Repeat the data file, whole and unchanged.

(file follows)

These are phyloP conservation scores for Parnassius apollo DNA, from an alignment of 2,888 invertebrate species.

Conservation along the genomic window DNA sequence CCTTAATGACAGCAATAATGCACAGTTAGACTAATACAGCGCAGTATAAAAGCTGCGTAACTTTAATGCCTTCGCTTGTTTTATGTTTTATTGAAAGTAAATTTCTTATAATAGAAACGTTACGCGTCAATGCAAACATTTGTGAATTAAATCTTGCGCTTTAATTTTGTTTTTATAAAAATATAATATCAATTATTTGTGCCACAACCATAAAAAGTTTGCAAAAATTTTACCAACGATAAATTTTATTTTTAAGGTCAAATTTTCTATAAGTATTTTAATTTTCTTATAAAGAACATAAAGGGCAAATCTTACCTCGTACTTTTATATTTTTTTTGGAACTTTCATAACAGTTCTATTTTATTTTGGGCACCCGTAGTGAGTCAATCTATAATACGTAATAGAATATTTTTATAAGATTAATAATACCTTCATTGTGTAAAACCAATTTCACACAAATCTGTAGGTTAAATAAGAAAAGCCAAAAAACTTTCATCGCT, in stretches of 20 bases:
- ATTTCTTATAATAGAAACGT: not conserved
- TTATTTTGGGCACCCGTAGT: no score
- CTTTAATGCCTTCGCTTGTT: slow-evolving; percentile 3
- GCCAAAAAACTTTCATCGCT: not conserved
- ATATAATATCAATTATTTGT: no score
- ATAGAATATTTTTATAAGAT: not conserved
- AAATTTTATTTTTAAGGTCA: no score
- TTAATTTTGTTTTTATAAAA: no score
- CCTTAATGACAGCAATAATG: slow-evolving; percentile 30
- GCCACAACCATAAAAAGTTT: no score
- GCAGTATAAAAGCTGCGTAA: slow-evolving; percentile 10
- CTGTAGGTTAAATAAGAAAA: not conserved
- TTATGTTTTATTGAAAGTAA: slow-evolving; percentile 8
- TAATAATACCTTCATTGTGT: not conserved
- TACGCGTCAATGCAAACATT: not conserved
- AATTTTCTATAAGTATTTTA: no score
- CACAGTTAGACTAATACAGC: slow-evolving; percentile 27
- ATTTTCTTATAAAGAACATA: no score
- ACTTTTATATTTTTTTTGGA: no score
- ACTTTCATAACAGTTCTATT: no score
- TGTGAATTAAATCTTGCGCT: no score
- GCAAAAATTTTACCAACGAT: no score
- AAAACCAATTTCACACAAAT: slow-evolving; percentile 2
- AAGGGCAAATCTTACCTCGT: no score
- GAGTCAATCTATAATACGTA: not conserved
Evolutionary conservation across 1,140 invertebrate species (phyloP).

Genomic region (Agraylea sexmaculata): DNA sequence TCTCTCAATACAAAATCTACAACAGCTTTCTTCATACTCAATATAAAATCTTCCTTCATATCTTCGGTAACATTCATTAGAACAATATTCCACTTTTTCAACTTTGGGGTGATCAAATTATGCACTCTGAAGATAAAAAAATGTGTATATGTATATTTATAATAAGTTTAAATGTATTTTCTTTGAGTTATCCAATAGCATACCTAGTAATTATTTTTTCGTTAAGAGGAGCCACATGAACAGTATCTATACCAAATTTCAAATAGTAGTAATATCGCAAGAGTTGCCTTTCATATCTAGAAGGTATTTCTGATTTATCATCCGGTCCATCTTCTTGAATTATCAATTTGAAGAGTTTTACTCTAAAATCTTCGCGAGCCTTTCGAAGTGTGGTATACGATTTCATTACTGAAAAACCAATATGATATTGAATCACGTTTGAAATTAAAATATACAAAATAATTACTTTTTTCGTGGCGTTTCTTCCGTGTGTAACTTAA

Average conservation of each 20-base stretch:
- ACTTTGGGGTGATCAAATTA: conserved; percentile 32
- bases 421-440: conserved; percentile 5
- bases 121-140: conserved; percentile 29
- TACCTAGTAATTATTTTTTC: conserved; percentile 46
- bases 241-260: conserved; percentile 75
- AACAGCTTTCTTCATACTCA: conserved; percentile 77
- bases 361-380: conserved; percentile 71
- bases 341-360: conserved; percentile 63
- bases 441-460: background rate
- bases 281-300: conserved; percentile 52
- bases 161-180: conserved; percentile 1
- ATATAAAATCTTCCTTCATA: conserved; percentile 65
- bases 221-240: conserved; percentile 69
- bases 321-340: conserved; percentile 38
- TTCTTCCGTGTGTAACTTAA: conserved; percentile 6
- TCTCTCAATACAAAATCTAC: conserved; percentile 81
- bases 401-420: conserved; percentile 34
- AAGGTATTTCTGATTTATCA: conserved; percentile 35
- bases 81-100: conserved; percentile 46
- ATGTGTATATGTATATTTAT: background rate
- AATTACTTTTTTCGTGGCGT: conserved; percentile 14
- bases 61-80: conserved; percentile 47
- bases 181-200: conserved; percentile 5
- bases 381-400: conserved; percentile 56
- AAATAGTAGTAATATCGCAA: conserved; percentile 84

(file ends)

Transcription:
These are phyloP conservation scores for Parnassius apollo DNA, from an alignment of 2,888 invertebrate species.

Conservation along the genomic window DNA sequence CCTTAATGACAGCAATAATGCACAGTTAGACTAATACAGCGCAGTATAAAAGCTGCGTAACTTTAATGCCTTCGCTTGTTTTATGTTTTATTGAAAGTAAATTTCTTATAATAGAAACGTTACGCGTCAATGCAAACATTTGTGAATTAAATCTTGCGCTTTAATTTTGTTTTTATAAAAATATAATATCAATTATTTGTGCCACAACCATAAAAAGTTTGCAAAAATTTTACCAACGATAAATTTTATTTTTAAGGTCAAATTTTCTATAAGTATTTTAATTTTCTTATAAAGAACATAAAGGGCAAATCTTACCTCGTACTTTTATATTTTTTTTGGAACTTTCATAACAGTTCTATTTTATTTTGGGCACCCGTAGTGAGTCAATCTATAATACGTAATAGAATATTTTTATAAGATTAATAATACCTTCATTGTGTAAAACCAATTTCACACAAATCTGTAGGTTAAATAAGAAAAGCCAAAAAACTTTCATCGCT, in stretches of 20 bases:
- ATTTCTTATAATAGAAACGT: not conserved
- TTATTTTGGGCACCCGTAGT: no score
- CTTTAATGCCTTCGCTTGTT: slow-evolving; percentile 3
- GCCAAAAAACTTTCATCGCT: not conserved
- ATATAATATCAATTATTTGT: no score
- ATAGAATATTTTTATAAGAT: not conserved
- AAATTTTATTTTTAAGGTCA: no score
- TTAATTTTGTTTTTATAAAA: no score
- CCTTAATGACAGCAATAATG: slow-evolving; percentile 30
- GCCACAACCATAAAAAGTTT: no score
- GCAGTATAAAAGCTGCGTAA: slow-evolving; percentile 10
- CTGTAGGTTAAATAAGAAAA: not conserved
- TTATGTTTTATTGAAAGTAA: slow-evolving; percentile 8
- TAATAATACCTTCATTGTGT: not conserved
- TACGCGTCAATGCAAACATT: not conserved
- AATTTTCTATAAGTATTTTA: no score
- CACAGTTAGACTAATACAGC: slow-evolving; percentile 27
- ATTTTCTTATAAAGAACATA: no score
- ACTTTTATATTTTTTTTGGA: no score
- ACTTTCATAACAGTTCTATT: no score
- TGTGAATTAAATCTTGCGCT: no score
- GCAAAAATTTTACCAACGAT: no score
- AAAACCAATTTCACACAAAT: slow-evolving; percentile 2
- AAGGGCAAATCTTACCTCGT: no score
- GAGTCAATCTATAATACGTA: not conserved
Evolutionary conservation across 1,140 invertebrate species (phyloP).

Genomic region (Agraylea sexmaculata): DNA sequence TCTCTCAATACAAAATCTACAACAGCTTTCTTCATACTCAATATAAAATCTTCCTTCATATCTTCGGTAACATTCATTAGAACAATATTCCACTTTTTCAACTTTGGGGTGATCAAATTATGCACTCTGAAGATAAAAAAATGTGTATATGTATATTTATAATAAGTTTAAATGTATTTTCTTTGAGTTATCCAATAGCATACCTAGTAATTATTTTTTCGTTAAGAGGAGCCACATGAACAGTATCTATACCAAATTTCAAATAGTAGTAATATCGCAAGAGTTGCCTTTCATATCTAGAAGGTATTTCTGATTTATCATCCGGTCCATCTTCTTGAATTATCAATTTGAAGAGTTTTACTCTAAAATCTTCGCGAGCCTTTCGAAGTGTGGTATACGATTTCATTACTGAAAAACCAATATGATATTGAATCACGTTTGAAATTAAAATATACAAAATAATTACTTTTTTCGTGGCGTTTCTTCCGTGTGTAACTTAA

Average conservation of each 20-base stretch:
- ACTTTGGGGTGATCAAATTA: conserved; percentile 32
- bases 421-440: conserved; percentile 5
- bases 121-140: conserved; percentile 29
- TACCTAGTAATTATTTTTTC: conserved; percentile 46
- bases 241-260: conserved; percentile 75
- AACAGCTTTCTTCATACTCA: conserved; percentile 77
- bases 361-380: conserved; percentile 71
- bases 341-360: conserved; percentile 63
- bases 441-460: background rate
- bases 281-300: conserved; percentile 52
- bases 161-180: conserved; percentile 1
- ATATAAAATCTTCCTTCATA: conserved; percentile 65
- bases 221-240: conserved; percentile 69
- bases 321-340: conserved; percentile 38
- TTCTTCCGTGTGTAACTTAA: conserved; percentile 6
- TCTCTCAATACAAAATCTAC: conserved; percentile 81
- bases 401-420: conserved; percentile 34
- AAGGTATTTCTGATTTATCA: conserved; percentile 35
- bases 81-100: conserved; percentile 46
- ATGTGTATATGTATATTTAT: background rate
- AATTACTTTTTTCGTGGCGT: conserved; percentile 14
- bases 61-80: conserved; percentile 47
- bases 181-200: conserved; percentile 5
- bases 381-400: conserved; percentile 56
- AAATAGTAGTAATATCGCAA: conserved; percentile 84